David Hart: Why don't we scrap the GCSE examination now?

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The Independent Online

Nobody can pretend that the system for educating 14- to 19-year-olds meets the needs of all students. Sixteen remains the leaving age for too many who then suffer from disadvantage and disaffection. Education Maintenance Allowances may encourage more to stay on, but if they are not offered a curriculum after the age of 16 that is relevant they will drop out again.

Nobody can pretend that the system for educating 14- to 19-year-olds meets the needs of all students. Sixteen remains the leaving age for too many who then suffer from disadvantage and disaffection. Education Maintenance Allowances may encourage more to stay on, but if they are not offered a curriculum after the age of 16 that is relevant they will drop out again.

Vocational qualifications lack credibility and recognition. Too many are irrelevant to the needs of employers, and vocational routes into higher education are inadequate. It is ironic that an acute shortage of plumbers, electricians and joiners has led to a stampede for jobs that should be recognised as vital in their own right.

The new AS- and A2-levels for sixth formers have not delivered the breadth of study that is common across the industrialised world. The support of employers and universities for a broader curriculum after 16 must be won, otherwise students will have precious little incentive to emulate their fellow Europeans, where a wide range of subjects is commonplace. The Government's response to these challenges spelt out in the 14 to 19 strategy document this week indicates it has learnt from past mistakes. Ministers recognise the need to improve retention rates, and to broaden education and skills to remove the academic and vocational divide.

Their solutions are not always logical. But they understand the need for short- and long-term goals. The weakest part of the document is at Key Stage 4, or GCSE level. An "à la carte" curriculum menu is all very well. But are religion and sex education really more important than a modern foreign language? Surely the new system for assessing and encouraging language skills – outlined in the new languages strategy paper – provides the answer.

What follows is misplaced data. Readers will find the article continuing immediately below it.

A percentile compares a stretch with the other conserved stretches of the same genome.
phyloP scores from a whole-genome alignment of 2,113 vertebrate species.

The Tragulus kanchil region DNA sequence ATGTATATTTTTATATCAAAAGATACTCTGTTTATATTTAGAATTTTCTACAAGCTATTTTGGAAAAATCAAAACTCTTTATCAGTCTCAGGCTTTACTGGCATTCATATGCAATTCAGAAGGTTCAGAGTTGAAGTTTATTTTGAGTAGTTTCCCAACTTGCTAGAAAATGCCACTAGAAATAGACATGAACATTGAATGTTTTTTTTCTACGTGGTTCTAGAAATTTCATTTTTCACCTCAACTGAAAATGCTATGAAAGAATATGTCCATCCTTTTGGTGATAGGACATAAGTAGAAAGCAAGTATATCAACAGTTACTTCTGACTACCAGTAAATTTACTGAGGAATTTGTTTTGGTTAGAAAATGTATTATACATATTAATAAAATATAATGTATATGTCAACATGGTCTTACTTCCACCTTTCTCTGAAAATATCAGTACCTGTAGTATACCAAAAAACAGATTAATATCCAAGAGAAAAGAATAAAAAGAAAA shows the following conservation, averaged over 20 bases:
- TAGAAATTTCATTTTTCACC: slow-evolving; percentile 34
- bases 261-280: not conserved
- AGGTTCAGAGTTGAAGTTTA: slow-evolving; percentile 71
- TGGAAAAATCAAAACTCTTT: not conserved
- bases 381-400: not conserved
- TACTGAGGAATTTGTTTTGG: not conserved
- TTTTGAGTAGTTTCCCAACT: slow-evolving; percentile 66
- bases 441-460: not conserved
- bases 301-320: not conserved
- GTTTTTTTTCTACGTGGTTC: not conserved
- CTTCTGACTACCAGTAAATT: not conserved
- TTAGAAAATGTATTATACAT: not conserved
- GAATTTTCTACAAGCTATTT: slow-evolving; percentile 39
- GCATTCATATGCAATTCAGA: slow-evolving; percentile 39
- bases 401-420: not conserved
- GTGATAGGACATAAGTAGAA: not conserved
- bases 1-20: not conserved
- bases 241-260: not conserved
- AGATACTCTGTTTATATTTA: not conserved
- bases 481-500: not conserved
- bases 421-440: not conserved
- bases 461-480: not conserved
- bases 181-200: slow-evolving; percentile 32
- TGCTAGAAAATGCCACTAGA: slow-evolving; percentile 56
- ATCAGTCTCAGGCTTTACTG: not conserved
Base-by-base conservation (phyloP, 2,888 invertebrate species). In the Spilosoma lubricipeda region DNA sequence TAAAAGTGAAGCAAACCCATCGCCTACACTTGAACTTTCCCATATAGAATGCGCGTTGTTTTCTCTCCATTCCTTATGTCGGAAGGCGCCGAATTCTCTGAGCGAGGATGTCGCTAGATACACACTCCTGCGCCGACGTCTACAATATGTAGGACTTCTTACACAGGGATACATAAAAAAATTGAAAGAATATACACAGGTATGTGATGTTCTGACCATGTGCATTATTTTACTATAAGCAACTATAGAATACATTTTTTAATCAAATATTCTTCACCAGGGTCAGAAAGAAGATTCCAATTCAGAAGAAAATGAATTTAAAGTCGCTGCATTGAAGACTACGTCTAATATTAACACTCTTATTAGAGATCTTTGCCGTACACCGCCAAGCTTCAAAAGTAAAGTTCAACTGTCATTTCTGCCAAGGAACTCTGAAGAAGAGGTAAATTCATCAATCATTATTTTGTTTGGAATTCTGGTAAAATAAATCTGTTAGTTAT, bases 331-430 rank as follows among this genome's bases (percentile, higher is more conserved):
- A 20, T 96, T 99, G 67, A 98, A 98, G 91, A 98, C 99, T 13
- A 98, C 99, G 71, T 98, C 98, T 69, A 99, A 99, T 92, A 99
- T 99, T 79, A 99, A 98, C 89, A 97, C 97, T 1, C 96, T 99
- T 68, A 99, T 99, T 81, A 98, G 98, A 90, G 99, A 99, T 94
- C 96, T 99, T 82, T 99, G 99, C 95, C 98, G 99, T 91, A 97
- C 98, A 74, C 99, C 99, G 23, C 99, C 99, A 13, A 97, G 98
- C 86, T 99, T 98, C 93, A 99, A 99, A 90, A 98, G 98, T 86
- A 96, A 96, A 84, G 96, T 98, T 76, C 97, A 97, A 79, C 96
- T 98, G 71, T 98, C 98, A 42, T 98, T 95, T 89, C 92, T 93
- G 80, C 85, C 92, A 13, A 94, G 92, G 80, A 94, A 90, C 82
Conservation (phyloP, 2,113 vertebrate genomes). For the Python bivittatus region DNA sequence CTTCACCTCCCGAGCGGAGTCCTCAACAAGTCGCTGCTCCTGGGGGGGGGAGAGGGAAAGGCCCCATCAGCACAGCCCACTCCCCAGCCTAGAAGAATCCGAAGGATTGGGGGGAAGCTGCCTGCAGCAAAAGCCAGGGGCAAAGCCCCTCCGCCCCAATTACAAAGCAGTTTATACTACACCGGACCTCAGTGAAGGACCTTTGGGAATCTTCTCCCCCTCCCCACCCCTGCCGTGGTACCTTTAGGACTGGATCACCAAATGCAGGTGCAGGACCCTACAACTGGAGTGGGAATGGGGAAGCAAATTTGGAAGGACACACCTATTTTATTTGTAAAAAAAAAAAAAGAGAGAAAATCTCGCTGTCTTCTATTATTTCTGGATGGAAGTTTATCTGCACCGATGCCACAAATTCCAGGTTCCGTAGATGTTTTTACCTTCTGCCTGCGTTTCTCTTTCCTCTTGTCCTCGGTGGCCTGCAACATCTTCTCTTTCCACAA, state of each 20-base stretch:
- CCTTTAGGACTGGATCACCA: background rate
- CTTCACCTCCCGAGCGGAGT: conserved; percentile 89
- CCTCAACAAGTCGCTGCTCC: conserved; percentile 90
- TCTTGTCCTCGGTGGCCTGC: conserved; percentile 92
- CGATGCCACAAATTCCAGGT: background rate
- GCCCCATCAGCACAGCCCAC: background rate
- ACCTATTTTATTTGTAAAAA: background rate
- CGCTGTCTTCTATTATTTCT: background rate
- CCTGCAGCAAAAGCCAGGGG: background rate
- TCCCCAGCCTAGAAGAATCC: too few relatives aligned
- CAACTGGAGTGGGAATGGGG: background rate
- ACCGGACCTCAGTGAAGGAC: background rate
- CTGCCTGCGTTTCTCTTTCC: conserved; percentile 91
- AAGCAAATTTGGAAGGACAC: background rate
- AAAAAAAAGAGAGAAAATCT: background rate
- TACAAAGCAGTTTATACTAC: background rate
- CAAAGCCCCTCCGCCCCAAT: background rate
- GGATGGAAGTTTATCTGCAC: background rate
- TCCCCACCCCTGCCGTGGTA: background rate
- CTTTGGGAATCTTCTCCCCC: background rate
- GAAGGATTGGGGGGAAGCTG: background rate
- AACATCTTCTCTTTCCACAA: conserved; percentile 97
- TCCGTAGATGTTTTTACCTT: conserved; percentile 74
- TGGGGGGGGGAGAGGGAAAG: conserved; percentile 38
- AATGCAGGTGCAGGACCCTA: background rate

Likewise the Government is too timid over the GCSE. Retaining an examination at 16 is at odds with the desire to keep young people in education. There is a real danger that GCSEs will continue to be treated as a leaving certificate. And league tables certainly do not help. The Government's aspirations for high quality and relevant vocational qualifications are to be applauded. But I am not sure that the response really articulates clearly enough how these aspirations are to be met.

The Government is stronger on solutions for those over the age of 16. I can understand only too well why the AS/A2 reforms must be stabilised, post-Tomlinson, for the next few years. Nevertheless, the formation of a task group to look at key issues sends a strong signal that longer-term transformation is firmly on the agenda. Abandoning the much criticised idea of A-level with Distinction is a real step in the right direction. The group can now focus on achievement at 19, and meeting the needs of students of all abilities without any intellectual baggage constraining it. Above all, the presence of employers and universities will, for the first time, create a forum that can genuinely influence government policy.

The biggest prize of all would be a coherent framework at 19. The National Association of Head Teachers has campaigned for a baccalaureate-type award for years. Our lobbying is beginning to pay off. The Government's response promotes this award as a long-term front runner. It must be available at several levels to meet the needs of all students. It must recognise activity and achievement across the board. It must provide more stretch than other options. Above all, it must enhance coherence, a quality sadly missing at present.

The Association has never argued for the IB as a model for all. It is a system for the more able. But the structure and delivery of the IB is worthy of examination.

A baccalaureate-type award that recognises the achievement of students of all abilities is the only long-term way forward. There will be fierce arguments over the virtues of a compulsory element of study. Employers and universities must sign up because they have the ability to sabotage outcomes. That is why the task group has to succeed. It has been given a real opportunity to produce a blueprint that will solve the unique weaknesses that have beset the English post-16 system for far too long. The Association will certainly do anything it can to achieve this objective.

The writer is general secretary of the National Association of Head Teachers

education@independent.co.uk

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